UK

Schoolchildren And Lollipop Lady Hit As Driver Suffers 'Coughing Fit' At Wheel

20/06/2013 20:01 BST | Updated 21/06/2013 11:36 BST

A schoolgirl remains in intensive care after a freak car accident at a primary school apparently caused by a driver's coughing fit.

Eight other people - a school lollipop lady, the driver of the car, two other adults and four children - were injured in the incident.

Residents in the village of Rhoose, Vale of Glamorgan, South Wales, witnessed the crash.

rhoose

Police officers stands outside Rhoose Primary School in Rhoose, Wales, where a car flipped over which left nine people injured, including five children

Anxious parents ran with their children in alarm after hearing a loud bang at 8.55am, which many took to be a gunshot.

It was in fact an Audi driven by a 61-year-old man, named locally as Robert Bell, who was said to have suffered a coughing fit at the wheel.

He is believed to have lost control of the car and it landed on its roof.

The lollipop lady was named locally as Karin Williams.

A nine-year-old girl remains in a serious condition in paediatric intensive care at Cardiff's University Hospital of Wales.

Mr Bell is still helping police with their inquiries.

He was among those injured in the collision, and is understood to have been ferrying his grandchild to the Fontgary Road school at the time.

Local councillor Jeffrey James described what he claimed was the cause of the accident.

He was quickly on the scene this morning, and spoke to emergency services staff soon after.

"The driver has apparently said he had a coughing fit, and hit the accelerator instead of the brake and lurched, hitting the crossing attendant and the children waiting to cross or starting to cross," he said.

"He must have swerved and then tipped over the car. It was on its roof."

Superintendent Joe Ruddy, of South Wales Police, refused to confirm reports of what could have caused the accident, adding: "It is too early to say at this stage of the investigation."

He said it was not being treated as "a deliberate act", but he said the vehicle had been seized and was undergoing forensic examination. He appealed for witnesses to come forward.

Mr Ruddy added: "Thankfully there were no fatalities, and some of those injured have been discharged from hospital having received treatment.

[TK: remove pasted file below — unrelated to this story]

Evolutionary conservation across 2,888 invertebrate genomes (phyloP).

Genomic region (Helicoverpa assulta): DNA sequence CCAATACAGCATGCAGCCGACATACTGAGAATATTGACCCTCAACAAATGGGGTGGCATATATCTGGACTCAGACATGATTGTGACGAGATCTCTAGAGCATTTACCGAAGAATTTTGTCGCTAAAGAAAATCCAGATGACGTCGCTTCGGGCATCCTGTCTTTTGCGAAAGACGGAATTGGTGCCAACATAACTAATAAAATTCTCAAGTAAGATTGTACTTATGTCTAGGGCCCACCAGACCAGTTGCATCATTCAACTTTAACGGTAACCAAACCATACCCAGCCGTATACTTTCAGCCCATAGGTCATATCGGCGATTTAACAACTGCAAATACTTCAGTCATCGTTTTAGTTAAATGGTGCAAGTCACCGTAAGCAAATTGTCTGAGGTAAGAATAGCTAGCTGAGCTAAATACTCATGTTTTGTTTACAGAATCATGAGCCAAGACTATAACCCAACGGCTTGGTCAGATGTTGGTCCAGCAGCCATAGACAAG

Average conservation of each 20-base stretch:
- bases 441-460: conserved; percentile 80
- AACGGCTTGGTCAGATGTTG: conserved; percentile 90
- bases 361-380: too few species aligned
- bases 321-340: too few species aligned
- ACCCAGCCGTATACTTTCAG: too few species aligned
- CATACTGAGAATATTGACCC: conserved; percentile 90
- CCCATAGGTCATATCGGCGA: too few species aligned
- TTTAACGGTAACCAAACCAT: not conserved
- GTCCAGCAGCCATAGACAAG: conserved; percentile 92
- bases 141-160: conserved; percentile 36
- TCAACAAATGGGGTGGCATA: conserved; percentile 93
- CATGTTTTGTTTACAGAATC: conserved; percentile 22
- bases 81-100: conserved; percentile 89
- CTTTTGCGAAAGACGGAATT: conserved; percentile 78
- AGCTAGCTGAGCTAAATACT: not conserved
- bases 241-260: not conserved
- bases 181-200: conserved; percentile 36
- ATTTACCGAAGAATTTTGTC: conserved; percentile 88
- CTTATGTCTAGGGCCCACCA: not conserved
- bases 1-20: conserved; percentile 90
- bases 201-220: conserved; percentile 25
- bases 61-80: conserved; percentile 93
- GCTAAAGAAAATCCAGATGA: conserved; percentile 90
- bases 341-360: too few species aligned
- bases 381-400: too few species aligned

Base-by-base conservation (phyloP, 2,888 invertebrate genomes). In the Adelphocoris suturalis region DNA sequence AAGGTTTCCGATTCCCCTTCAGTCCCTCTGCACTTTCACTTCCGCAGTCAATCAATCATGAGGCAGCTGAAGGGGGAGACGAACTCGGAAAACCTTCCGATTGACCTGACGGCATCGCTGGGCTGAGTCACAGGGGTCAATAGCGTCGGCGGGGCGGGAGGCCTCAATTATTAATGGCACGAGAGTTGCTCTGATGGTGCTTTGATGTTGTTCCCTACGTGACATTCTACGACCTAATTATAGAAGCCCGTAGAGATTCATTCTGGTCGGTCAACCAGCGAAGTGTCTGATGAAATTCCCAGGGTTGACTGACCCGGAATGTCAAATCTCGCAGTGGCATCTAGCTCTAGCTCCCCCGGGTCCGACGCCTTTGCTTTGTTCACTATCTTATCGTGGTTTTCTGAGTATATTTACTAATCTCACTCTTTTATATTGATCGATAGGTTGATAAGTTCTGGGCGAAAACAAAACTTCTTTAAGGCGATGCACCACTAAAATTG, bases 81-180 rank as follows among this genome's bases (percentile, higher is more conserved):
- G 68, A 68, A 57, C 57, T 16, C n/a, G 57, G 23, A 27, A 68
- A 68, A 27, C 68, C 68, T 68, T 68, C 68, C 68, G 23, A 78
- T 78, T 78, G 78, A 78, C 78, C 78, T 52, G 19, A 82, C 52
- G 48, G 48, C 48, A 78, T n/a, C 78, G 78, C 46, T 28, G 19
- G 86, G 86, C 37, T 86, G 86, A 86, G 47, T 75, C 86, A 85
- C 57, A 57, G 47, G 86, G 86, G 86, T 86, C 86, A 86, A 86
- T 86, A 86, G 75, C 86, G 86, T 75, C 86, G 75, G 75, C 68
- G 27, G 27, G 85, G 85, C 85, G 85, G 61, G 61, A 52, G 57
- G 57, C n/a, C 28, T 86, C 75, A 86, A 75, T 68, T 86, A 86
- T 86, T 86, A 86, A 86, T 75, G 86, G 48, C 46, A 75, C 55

"Our thoughts remain with those who remain in hospital and their families during this difficult time."

A spokesman for the Abertawe Bro Morgannwg University Health Board confirmed that two casualties had been released from the Princess of Wales Hospital in Bridgend.

"The adult and child with minor injuries have been discharged from the Emergency Department.The woman admitted earlier today remains in a stable condition in hospital," the spokesman said.

Residents in Rhoose spoke today of their shock.

Glenys Watson, 64, who runs the Coffee Time cafe yards from the crash scene, comforted mothers and children who came into her shop in shock within minutes of the accident.

In the initial confusion some mothers thought a gun had been fired, and a shout went out for people to "run", she said.

She added: "One mother told me that people heard a big bang and thought a gun had been fired. They all ran. Nobody knew what was happening."

She said she arrived at work just before 9am, a few minutes after the accident.

"This is a sleepy little village, nothing like this ever happens here. It's only ever busy when the school goes in in the morning and comes out in the afternoon.

"But when I arrived everything was silence. It was a total contrast to normal."

She said that, within minutes, mothers and children began arriving at the cafe, some in tears.

"Mums started coming in the shop and were quite traumatised, everybody was shaking, the children were trembling. I can't tell you how I feel myself at the moment. It's terrible."

Natalie Morgan, 35, arrived at the school to drop off her daughter and was greeted by a scene of devastation.

She said: "I was on the scene within a minute of it all happening and children were very distraught and upset.

"I tried to hide what had happened from my daughter and took her in, because the school wanted to carry on as usual."

She went on: "I've been concerned for a long time that something like this could happen, even if it doesn't prove to be speeding.

"But cars speed back to and from the school in both directions all the time. Something needs to be done about that."